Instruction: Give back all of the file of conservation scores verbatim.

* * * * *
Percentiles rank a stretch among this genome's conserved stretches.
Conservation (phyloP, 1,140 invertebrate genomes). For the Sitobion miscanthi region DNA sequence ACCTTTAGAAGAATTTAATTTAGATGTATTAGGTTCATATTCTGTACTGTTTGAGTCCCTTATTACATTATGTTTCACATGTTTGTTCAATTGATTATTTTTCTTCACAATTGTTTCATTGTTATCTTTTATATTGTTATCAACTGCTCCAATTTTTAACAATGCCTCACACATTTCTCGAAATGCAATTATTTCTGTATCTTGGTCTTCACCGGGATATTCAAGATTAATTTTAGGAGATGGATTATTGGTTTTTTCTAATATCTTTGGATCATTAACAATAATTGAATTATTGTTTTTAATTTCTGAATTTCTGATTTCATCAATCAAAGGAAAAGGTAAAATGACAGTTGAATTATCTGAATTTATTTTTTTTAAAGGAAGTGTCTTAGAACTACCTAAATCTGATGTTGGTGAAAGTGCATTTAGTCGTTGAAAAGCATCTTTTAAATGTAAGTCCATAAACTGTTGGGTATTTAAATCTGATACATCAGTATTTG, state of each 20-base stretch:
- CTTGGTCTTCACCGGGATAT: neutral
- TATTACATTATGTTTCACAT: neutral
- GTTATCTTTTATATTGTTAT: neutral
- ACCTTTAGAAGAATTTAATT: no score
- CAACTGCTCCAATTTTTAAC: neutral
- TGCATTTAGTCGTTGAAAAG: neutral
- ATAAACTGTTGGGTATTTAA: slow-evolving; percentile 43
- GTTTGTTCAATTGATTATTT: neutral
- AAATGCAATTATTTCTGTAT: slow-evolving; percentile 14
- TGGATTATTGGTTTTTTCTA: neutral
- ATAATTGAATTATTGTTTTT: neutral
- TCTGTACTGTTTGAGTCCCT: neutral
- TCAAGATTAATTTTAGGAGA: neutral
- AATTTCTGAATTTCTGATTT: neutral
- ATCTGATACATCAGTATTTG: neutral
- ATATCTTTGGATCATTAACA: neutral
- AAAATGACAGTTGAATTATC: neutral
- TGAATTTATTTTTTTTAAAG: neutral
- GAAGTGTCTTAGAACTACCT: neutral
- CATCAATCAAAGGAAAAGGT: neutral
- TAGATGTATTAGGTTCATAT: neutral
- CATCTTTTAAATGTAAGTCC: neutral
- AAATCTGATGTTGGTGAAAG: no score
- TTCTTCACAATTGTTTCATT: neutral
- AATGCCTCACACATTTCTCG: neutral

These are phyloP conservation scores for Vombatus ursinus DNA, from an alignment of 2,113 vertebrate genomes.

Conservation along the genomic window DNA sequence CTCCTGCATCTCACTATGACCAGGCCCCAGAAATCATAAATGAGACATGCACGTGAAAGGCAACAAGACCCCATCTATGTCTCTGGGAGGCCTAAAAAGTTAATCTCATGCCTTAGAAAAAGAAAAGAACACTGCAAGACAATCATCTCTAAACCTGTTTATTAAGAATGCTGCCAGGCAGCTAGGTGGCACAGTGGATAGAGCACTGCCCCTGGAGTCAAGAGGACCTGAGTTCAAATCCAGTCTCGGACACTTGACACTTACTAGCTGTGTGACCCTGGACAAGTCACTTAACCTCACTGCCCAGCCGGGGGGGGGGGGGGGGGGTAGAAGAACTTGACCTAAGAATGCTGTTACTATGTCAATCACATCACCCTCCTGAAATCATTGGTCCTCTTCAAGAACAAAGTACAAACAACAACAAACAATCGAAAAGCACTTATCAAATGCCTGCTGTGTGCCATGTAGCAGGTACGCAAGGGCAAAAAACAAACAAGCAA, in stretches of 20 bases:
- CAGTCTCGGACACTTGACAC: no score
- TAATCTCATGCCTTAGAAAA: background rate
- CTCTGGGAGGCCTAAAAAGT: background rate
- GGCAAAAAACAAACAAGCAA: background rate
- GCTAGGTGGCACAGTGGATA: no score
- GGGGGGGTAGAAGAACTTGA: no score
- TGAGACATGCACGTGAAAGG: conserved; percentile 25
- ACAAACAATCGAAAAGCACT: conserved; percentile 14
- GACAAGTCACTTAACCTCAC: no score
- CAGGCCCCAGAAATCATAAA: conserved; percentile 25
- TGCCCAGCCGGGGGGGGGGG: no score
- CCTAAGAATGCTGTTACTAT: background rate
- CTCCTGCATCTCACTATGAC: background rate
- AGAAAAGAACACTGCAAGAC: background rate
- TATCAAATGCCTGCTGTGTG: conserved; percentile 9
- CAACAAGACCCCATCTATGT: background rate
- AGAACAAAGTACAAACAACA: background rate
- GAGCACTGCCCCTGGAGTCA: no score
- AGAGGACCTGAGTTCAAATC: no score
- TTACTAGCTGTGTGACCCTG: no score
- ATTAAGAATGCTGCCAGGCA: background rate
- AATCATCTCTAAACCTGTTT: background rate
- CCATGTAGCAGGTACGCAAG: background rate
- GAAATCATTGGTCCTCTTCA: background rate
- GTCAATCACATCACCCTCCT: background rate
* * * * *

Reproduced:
Percentiles rank a stretch among this genome's conserved stretches.
Conservation (phyloP, 1,140 invertebrate genomes). For the Sitobion miscanthi region DNA sequence ACCTTTAGAAGAATTTAATTTAGATGTATTAGGTTCATATTCTGTACTGTTTGAGTCCCTTATTACATTATGTTTCACATGTTTGTTCAATTGATTATTTTTCTTCACAATTGTTTCATTGTTATCTTTTATATTGTTATCAACTGCTCCAATTTTTAACAATGCCTCACACATTTCTCGAAATGCAATTATTTCTGTATCTTGGTCTTCACCGGGATATTCAAGATTAATTTTAGGAGATGGATTATTGGTTTTTTCTAATATCTTTGGATCATTAACAATAATTGAATTATTGTTTTTAATTTCTGAATTTCTGATTTCATCAATCAAAGGAAAAGGTAAAATGACAGTTGAATTATCTGAATTTATTTTTTTTAAAGGAAGTGTCTTAGAACTACCTAAATCTGATGTTGGTGAAAGTGCATTTAGTCGTTGAAAAGCATCTTTTAAATGTAAGTCCATAAACTGTTGGGTATTTAAATCTGATACATCAGTATTTG, state of each 20-base stretch:
- CTTGGTCTTCACCGGGATAT: neutral
- TATTACATTATGTTTCACAT: neutral
- GTTATCTTTTATATTGTTAT: neutral
- ACCTTTAGAAGAATTTAATT: no score
- CAACTGCTCCAATTTTTAAC: neutral
- TGCATTTAGTCGTTGAAAAG: neutral
- ATAAACTGTTGGGTATTTAA: slow-evolving; percentile 43
- GTTTGTTCAATTGATTATTT: neutral
- AAATGCAATTATTTCTGTAT: slow-evolving; percentile 14
- TGGATTATTGGTTTTTTCTA: neutral
- ATAATTGAATTATTGTTTTT: neutral
- TCTGTACTGTTTGAGTCCCT: neutral
- TCAAGATTAATTTTAGGAGA: neutral
- AATTTCTGAATTTCTGATTT: neutral
- ATCTGATACATCAGTATTTG: neutral
- ATATCTTTGGATCATTAACA: neutral
- AAAATGACAGTTGAATTATC: neutral
- TGAATTTATTTTTTTTAAAG: neutral
- GAAGTGTCTTAGAACTACCT: neutral
- CATCAATCAAAGGAAAAGGT: neutral
- TAGATGTATTAGGTTCATAT: neutral
- CATCTTTTAAATGTAAGTCC: neutral
- AAATCTGATGTTGGTGAAAG: no score
- TTCTTCACAATTGTTTCATT: neutral
- AATGCCTCACACATTTCTCG: neutral

These are phyloP conservation scores for Vombatus ursinus DNA, from an alignment of 2,113 vertebrate genomes.

Conservation along the genomic window DNA sequence CTCCTGCATCTCACTATGACCAGGCCCCAGAAATCATAAATGAGACATGCACGTGAAAGGCAACAAGACCCCATCTATGTCTCTGGGAGGCCTAAAAAGTTAATCTCATGCCTTAGAAAAAGAAAAGAACACTGCAAGACAATCATCTCTAAACCTGTTTATTAAGAATGCTGCCAGGCAGCTAGGTGGCACAGTGGATAGAGCACTGCCCCTGGAGTCAAGAGGACCTGAGTTCAAATCCAGTCTCGGACACTTGACACTTACTAGCTGTGTGACCCTGGACAAGTCACTTAACCTCACTGCCCAGCCGGGGGGGGGGGGGGGGGGTAGAAGAACTTGACCTAAGAATGCTGTTACTATGTCAATCACATCACCCTCCTGAAATCATTGGTCCTCTTCAAGAACAAAGTACAAACAACAACAAACAATCGAAAAGCACTTATCAAATGCCTGCTGTGTGCCATGTAGCAGGTACGCAAGGGCAAAAAACAAACAAGCAA, in stretches of 20 bases:
- CAGTCTCGGACACTTGACAC: no score
- TAATCTCATGCCTTAGAAAA: background rate
- CTCTGGGAGGCCTAAAAAGT: background rate
- GGCAAAAAACAAACAAGCAA: background rate
- GCTAGGTGGCACAGTGGATA: no score
- GGGGGGGTAGAAGAACTTGA: no score
- TGAGACATGCACGTGAAAGG: conserved; percentile 25
- ACAAACAATCGAAAAGCACT: conserved; percentile 14
- GACAAGTCACTTAACCTCAC: no score
- CAGGCCCCAGAAATCATAAA: conserved; percentile 25
- TGCCCAGCCGGGGGGGGGGG: no score
- CCTAAGAATGCTGTTACTAT: background rate
- CTCCTGCATCTCACTATGAC: background rate
- AGAAAAGAACACTGCAAGAC: background rate
- TATCAAATGCCTGCTGTGTG: conserved; percentile 9
- CAACAAGACCCCATCTATGT: background rate
- AGAACAAAGTACAAACAACA: background rate
- GAGCACTGCCCCTGGAGTCA: no score
- AGAGGACCTGAGTTCAAATC: no score
- TTACTAGCTGTGTGACCCTG: no score
- ATTAAGAATGCTGCCAGGCA: background rate
- AATCATCTCTAAACCTGTTT: background rate
- CCATGTAGCAGGTACGCAAG: background rate
- GAAATCATTGGTCCTCTTCA: background rate
- GTCAATCACATCACCCTCCT: background rate